The final stop of the day was the Ythan, where I went for seconds of the Bonaparte’s Gull that had been there. It had been seen from Waulkmill Hide near the top of the estuary in the morning, so we made our way there hoping that it’d still be present. It couldn’t have been easier. As soon as we arrived we located a gull flock and at the front of them was the Bonaparte’s Gull. It was the closest gull to us, no more than 30ft away. Unlike on the first time I saw it, I felt that this time I was really able to admire the diagnostics of this bird – the darker grey mantle, notably short bill and pinky legs as well as the size difference in comparison to Black-headed Gull. Interestingly, I noted this time that the Boney’s Gull had a very small black patch on the head that I was certain was absent during my previous sighting (when I had good views of the head as well), clearly signifying the first developments of its summer hood. For a while the gulls were further away, but they soon returned to sitting very close to the hide. At this point I decided to photograph the Boney’s, but the problem was it that it had been raining since we had got into the hide. Regardless, I managed a few OK shots, the results of which are below. Even in the rain, watching the bird was enjoyable, and we spent half an hour doing so. Whilst doing this, the presence of 7 Whimbrels (yeartick) was noted. Eventually though, the rain got too heavy for birding so we headed home after a great day.
Bonaparte's Gull, Ythan Estuary (23/4/11)
On hearing about the presence of 5 White-billed Divers (!!) on the sea off Portsoy in North-western Aberdeenshire, I was desperate to get out and see these birds. However, they had turned up on a Monday and a school week to go through so I had a painfully long wait before I could get out. Thanks to the Royal Wedding (although I had no ambition to watch this whatsoever!) we had a day off school, so that Friday morning we headed off bright and early to Portsoy to see if we could see any White-billed Divers. Unfortunately numbers seen off Portsoy had gone down during the week, reducing to the sighting of one bird two days before we went. This was slightly less hopeful but due to how far away it was we knew that very few would have checked it. The drive took over an hour, with 3 Red-legged Partridge (Scottish yeartick) seen on the way. Once we had arrived we wended our way down the picturesque fishing village and parked down the harbour. White-billed Divers had been seen from the higher ground just west of the harbour, and from where we parked this was visible, so we made our way up there.
The light was great and the sea was calm so we fancied our chances. A 5 minute full scan from us both of the sea didn’t reveal any White-billed Divers, but 2 summer plumaged adult Great Northern Divers were present in different areas of the sea and were a delight to watch – fantastic birds! We kept on scanning but without success. About 25 minutes in though, I scanned across a group of Guillemots far out and in doing so caught onto a spectacular summer-plumaged adult White-billed Diver!! Wow, what a stunning bird!! The eye-catching feature of course to this stunner was its massive, upturned yellow bill which stuck out like a sore thumb even at great distance contrasting with its jet black head. I instantly exclaimed to my Dad that I was on a White-billed, and we were quickly both on it. This White-billed Diver was huge, and I mean huge! It was noticeably larger and bulkier than a Cormorant swimming nearby, and Cormorants are big birds! Summer plumaged White-billed Diver had been a dream bird for me to see in the UK, so I was struggling to believe my luck. My Dad and I watched it for 30 seconds, completely in awe of its beauty, but it quickly dived. We panicked after a minute of looking in the same area as the bird didn’t seem to have resurfaced. We tried our hardest to re-find it for the ensuing half an hour or so, but were unsuccessful. My dream had been short-lived, but it had come true and I had been successful in seeing one so I was over the moon. Our hope of re-finding the bird decreased as the wind began to pick up and the sea became choppy. However, we kept on getting onto the Great Northern Divers that were out there and enjoyed nice views of these. 15 minutes after seeing the White-billed, Dad was watching one of the Great Northerns whilst I was taking a binocular scan, when I noticed a small white-winged gull right in front of me.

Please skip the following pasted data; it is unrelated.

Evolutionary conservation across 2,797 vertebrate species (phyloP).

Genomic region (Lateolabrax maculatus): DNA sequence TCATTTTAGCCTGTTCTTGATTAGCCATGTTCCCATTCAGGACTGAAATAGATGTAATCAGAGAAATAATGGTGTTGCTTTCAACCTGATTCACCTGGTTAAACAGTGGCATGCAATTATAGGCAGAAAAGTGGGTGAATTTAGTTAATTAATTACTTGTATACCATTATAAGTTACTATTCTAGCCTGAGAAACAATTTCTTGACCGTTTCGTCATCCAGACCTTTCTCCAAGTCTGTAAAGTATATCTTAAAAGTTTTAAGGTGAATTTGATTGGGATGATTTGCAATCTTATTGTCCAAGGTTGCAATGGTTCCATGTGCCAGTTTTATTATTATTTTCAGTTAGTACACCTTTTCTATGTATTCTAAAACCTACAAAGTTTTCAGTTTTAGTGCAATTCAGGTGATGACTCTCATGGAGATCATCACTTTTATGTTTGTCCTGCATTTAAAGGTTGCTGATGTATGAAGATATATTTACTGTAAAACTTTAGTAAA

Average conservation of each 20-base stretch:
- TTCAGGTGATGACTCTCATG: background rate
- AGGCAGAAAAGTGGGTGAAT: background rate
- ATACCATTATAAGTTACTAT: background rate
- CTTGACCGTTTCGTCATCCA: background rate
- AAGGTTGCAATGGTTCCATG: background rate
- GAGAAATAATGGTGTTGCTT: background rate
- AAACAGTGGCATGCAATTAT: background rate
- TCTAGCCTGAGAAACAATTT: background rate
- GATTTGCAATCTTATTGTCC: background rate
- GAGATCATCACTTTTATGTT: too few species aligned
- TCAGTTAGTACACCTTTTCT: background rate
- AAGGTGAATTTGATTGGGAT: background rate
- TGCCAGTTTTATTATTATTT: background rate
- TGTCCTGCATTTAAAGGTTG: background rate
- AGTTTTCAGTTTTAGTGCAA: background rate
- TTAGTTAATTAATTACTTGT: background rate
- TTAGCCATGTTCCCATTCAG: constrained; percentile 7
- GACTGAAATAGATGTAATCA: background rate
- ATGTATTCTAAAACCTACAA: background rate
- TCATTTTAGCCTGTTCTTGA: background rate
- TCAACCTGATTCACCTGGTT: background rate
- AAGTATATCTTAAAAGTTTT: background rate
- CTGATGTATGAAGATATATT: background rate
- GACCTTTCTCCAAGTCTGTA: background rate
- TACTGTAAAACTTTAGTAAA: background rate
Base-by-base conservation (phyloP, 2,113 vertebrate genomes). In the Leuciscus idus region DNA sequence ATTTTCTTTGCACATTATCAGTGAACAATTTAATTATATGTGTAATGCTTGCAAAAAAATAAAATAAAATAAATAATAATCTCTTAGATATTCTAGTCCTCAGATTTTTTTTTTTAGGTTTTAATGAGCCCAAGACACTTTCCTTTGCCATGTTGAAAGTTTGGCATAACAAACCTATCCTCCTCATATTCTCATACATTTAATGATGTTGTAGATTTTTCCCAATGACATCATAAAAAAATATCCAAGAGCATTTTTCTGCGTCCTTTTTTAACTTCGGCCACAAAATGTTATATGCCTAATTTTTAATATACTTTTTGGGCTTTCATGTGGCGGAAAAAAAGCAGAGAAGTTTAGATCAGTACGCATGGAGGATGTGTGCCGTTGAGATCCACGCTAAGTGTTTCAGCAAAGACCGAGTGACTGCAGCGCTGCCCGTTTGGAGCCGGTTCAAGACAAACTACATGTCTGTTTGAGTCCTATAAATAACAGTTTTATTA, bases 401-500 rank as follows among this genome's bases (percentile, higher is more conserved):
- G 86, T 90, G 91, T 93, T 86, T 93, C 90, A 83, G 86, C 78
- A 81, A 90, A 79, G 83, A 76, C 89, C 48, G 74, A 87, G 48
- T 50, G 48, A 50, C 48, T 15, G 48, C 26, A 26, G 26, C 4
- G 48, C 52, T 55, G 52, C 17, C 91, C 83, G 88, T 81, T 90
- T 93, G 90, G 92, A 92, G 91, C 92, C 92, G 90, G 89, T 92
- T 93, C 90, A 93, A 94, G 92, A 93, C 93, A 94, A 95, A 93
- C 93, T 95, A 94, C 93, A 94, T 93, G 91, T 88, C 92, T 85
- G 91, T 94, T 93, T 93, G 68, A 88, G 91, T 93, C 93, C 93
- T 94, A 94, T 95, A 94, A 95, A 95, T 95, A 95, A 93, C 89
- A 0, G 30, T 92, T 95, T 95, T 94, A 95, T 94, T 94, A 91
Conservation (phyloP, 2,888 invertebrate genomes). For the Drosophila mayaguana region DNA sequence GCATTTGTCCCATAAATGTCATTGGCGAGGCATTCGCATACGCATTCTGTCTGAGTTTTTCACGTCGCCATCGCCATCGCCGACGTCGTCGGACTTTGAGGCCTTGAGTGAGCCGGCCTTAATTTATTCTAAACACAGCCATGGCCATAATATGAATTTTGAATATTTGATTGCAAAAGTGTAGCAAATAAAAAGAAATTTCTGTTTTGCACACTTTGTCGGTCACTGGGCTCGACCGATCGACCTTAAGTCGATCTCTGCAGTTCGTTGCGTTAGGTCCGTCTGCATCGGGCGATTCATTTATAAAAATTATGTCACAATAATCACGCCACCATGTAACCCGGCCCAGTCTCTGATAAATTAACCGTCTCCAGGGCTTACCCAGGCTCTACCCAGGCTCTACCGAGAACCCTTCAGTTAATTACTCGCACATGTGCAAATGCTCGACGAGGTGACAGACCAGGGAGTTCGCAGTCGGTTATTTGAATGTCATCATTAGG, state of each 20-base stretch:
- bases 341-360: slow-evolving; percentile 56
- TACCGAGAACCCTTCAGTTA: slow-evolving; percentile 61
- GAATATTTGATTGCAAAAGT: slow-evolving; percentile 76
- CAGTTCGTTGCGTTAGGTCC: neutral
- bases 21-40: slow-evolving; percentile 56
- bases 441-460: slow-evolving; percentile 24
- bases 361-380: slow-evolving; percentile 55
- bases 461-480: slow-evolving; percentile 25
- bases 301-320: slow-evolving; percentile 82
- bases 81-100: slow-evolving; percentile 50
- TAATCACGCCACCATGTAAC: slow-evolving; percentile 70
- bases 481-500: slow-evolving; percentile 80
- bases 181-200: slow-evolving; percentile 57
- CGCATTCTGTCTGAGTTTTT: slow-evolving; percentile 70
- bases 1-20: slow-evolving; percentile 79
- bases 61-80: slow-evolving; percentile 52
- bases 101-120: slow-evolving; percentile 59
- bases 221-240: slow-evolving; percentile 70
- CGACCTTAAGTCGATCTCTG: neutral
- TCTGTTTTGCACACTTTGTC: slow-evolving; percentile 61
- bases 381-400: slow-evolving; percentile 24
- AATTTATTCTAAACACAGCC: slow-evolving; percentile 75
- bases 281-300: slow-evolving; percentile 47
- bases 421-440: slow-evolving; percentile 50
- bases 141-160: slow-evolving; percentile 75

‘ICELAND GULL, right in front of us!’